When people at tea party rallies tout signs reading, "Taxed Enough Already," they have a point. We are at the point in America where one person paying income tax is carrying the load for another.
Only half of U.S. citizens pay federal income tax, according to the latest available figures.
In 2009, just 50.5 per cent of Americans paid any income tax to the federal government - the lowest proportion in at least half a century.
And the number of people outside the tax system could have climbed even higher since as the economic downturn has continued to bite and unemployment has remained high.
The decreasing number of taxpayers threatens government revenues, and could also cause resentment from those who believe that welfare recipients are taking money out of the economy.
151.7million U.S. citizens paid no federal income tax in 2009, according to figures compiled by the Heritage Foundation, a right-wing think tank.
In 1984, the middle of the Reagan era, 85 per cent of Americans paid federal income tax, meaning just 34.8million people did not.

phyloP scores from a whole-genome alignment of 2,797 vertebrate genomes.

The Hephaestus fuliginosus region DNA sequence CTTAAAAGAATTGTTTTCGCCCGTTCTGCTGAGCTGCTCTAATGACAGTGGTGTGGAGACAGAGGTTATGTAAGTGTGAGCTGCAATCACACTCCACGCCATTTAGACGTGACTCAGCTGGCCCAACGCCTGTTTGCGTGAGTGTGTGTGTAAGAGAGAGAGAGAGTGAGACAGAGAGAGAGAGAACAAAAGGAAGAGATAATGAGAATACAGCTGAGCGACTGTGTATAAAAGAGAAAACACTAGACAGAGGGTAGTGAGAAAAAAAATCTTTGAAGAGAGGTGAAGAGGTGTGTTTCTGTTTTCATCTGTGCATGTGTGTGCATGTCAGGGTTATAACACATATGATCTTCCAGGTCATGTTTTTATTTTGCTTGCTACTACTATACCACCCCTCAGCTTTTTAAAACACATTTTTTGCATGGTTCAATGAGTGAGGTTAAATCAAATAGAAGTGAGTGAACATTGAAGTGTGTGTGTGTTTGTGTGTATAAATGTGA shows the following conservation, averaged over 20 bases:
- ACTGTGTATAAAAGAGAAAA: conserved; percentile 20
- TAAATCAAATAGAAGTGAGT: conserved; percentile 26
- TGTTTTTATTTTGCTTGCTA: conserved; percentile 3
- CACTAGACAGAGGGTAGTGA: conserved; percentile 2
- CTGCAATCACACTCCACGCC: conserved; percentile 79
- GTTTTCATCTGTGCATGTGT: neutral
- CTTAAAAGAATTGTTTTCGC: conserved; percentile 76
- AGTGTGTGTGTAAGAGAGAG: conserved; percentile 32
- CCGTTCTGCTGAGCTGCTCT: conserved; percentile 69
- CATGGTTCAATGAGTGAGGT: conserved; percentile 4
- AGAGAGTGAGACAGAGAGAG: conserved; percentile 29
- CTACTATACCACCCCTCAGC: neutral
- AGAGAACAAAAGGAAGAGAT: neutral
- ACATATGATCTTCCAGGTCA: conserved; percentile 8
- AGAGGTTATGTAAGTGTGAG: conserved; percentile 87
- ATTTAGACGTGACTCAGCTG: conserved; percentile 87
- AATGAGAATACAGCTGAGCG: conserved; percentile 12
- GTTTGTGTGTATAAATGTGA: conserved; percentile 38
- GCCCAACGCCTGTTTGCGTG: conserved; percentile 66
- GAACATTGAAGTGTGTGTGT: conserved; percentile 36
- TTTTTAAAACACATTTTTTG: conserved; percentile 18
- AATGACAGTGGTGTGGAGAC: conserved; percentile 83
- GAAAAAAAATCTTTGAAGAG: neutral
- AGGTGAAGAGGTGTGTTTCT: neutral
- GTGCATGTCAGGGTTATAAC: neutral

While a record number of people in America aren't paying their "fair share" in income tax, a record number of those same people are dependent on the federal government for basic services.
Another finding by the Heritage Foundation shows that 21.8 per cent of U.S. citizens receive financial assistance from the federal government.
This means that 67.3million people - a record high - are 'dependent on the federal government', excluding government employees who rely on the public sector for their salaries.
And what does this mean for elections? More free stuff please!
The Heritage Foundation argues that the reduction in the number of taxpayers will create an electorate dominated by non-taxpayers, who will always support higher taxes and spending because their own money is not at stake.